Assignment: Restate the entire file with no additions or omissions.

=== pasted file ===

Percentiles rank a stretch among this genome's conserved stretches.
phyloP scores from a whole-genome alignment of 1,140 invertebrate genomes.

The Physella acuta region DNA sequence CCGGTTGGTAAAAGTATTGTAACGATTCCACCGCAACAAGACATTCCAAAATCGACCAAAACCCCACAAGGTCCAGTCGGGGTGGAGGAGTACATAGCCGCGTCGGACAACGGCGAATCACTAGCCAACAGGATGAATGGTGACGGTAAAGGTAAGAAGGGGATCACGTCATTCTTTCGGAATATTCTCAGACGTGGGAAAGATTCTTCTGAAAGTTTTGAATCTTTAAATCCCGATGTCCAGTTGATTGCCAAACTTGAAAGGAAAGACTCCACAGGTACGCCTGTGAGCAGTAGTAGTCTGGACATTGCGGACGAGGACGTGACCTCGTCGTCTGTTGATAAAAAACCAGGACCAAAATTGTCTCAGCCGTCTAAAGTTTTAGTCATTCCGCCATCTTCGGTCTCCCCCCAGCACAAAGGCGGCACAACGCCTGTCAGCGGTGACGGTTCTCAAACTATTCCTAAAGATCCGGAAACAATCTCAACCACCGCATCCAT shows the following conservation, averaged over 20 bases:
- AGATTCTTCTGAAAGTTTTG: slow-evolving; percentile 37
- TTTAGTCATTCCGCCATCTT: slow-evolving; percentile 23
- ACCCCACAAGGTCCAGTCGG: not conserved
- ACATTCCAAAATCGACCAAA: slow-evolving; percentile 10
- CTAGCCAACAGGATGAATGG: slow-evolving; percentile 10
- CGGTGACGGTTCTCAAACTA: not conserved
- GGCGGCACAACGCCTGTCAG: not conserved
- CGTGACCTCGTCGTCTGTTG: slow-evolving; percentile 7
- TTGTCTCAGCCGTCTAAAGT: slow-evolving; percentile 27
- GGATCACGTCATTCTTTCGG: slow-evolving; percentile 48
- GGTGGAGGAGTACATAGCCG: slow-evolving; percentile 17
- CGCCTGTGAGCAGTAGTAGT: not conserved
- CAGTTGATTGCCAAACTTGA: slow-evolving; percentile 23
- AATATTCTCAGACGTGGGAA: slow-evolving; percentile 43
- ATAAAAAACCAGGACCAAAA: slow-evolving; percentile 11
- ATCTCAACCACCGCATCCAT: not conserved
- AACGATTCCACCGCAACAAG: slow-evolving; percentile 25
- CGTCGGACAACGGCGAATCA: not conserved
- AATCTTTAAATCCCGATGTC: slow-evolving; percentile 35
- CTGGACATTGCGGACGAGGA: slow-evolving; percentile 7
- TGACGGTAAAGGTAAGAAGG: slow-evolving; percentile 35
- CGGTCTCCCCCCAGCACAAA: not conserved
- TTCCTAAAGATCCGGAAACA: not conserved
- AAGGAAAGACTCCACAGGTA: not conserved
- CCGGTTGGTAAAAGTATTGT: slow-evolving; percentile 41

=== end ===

Percentiles rank a stretch among this genome's conserved stretches.
phyloP scores from a whole-genome alignment of 1,140 invertebrate genomes.

The Physella acuta region DNA sequence CCGGTTGGTAAAAGTATTGTAACGATTCCACCGCAACAAGACATTCCAAAATCGACCAAAACCCCACAAGGTCCAGTCGGGGTGGAGGAGTACATAGCCGCGTCGGACAACGGCGAATCACTAGCCAACAGGATGAATGGTGACGGTAAAGGTAAGAAGGGGATCACGTCATTCTTTCGGAATATTCTCAGACGTGGGAAAGATTCTTCTGAAAGTTTTGAATCTTTAAATCCCGATGTCCAGTTGATTGCCAAACTTGAAAGGAAAGACTCCACAGGTACGCCTGTGAGCAGTAGTAGTCTGGACATTGCGGACGAGGACGTGACCTCGTCGTCTGTTGATAAAAAACCAGGACCAAAATTGTCTCAGCCGTCTAAAGTTTTAGTCATTCCGCCATCTTCGGTCTCCCCCCAGCACAAAGGCGGCACAACGCCTGTCAGCGGTGACGGTTCTCAAACTATTCCTAAAGATCCGGAAACAATCTCAACCACCGCATCCAT shows the following conservation, averaged over 20 bases:
- AGATTCTTCTGAAAGTTTTG: slow-evolving; percentile 37
- TTTAGTCATTCCGCCATCTT: slow-evolving; percentile 23
- ACCCCACAAGGTCCAGTCGG: not conserved
- ACATTCCAAAATCGACCAAA: slow-evolving; percentile 10
- CTAGCCAACAGGATGAATGG: slow-evolving; percentile 10
- CGGTGACGGTTCTCAAACTA: not conserved
- GGCGGCACAACGCCTGTCAG: not conserved
- CGTGACCTCGTCGTCTGTTG: slow-evolving; percentile 7
- TTGTCTCAGCCGTCTAAAGT: slow-evolving; percentile 27
- GGATCACGTCATTCTTTCGG: slow-evolving; percentile 48
- GGTGGAGGAGTACATAGCCG: slow-evolving; percentile 17
- CGCCTGTGAGCAGTAGTAGT: not conserved
- CAGTTGATTGCCAAACTTGA: slow-evolving; percentile 23
- AATATTCTCAGACGTGGGAA: slow-evolving; percentile 43
- ATAAAAAACCAGGACCAAAA: slow-evolving; percentile 11
- ATCTCAACCACCGCATCCAT: not conserved
- AACGATTCCACCGCAACAAG: slow-evolving; percentile 25
- CGTCGGACAACGGCGAATCA: not conserved
- AATCTTTAAATCCCGATGTC: slow-evolving; percentile 35
- CTGGACATTGCGGACGAGGA: slow-evolving; percentile 7
- TGACGGTAAAGGTAAGAAGG: slow-evolving; percentile 35
- CGGTCTCCCCCCAGCACAAA: not conserved
- TTCCTAAAGATCCGGAAACA: not conserved
- AAGGAAAGACTCCACAGGTA: not conserved
- CCGGTTGGTAAAAGTATTGT: slow-evolving; percentile 41